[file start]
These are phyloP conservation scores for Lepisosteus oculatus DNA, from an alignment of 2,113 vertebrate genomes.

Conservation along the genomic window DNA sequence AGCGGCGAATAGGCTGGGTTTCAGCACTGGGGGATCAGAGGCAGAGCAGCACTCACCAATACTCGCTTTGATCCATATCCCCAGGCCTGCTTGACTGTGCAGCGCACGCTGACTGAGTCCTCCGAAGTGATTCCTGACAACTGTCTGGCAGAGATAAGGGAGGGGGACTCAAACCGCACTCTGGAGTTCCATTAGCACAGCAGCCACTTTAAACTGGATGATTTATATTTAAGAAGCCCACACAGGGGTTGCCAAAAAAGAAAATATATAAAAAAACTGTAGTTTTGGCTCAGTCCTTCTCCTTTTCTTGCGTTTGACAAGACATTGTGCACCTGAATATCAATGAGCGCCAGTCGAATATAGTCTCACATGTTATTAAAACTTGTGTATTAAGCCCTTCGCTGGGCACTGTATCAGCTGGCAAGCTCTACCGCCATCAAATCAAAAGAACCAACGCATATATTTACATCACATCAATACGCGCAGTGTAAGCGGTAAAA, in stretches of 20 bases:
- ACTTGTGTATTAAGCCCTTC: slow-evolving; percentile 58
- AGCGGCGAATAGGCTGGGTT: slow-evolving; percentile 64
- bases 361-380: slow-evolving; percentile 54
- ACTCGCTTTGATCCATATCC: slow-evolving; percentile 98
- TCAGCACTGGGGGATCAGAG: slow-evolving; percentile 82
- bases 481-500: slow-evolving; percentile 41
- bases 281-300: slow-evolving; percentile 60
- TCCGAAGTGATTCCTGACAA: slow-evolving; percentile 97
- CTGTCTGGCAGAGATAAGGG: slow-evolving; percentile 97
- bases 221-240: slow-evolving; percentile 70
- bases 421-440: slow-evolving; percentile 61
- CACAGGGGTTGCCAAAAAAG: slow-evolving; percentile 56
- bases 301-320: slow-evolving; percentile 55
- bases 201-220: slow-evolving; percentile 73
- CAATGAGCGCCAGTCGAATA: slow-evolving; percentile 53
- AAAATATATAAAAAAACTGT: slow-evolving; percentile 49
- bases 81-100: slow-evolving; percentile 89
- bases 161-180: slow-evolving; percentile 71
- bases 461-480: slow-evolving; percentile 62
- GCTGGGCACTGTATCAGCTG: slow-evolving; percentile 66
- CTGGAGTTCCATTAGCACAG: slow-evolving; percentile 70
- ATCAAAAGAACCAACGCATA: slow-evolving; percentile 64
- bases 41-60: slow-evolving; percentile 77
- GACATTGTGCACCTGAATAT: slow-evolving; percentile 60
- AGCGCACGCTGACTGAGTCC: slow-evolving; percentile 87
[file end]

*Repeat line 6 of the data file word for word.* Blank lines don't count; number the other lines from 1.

- ACTCGCTTTGATCCATATCC: slow-evolving; percentile 98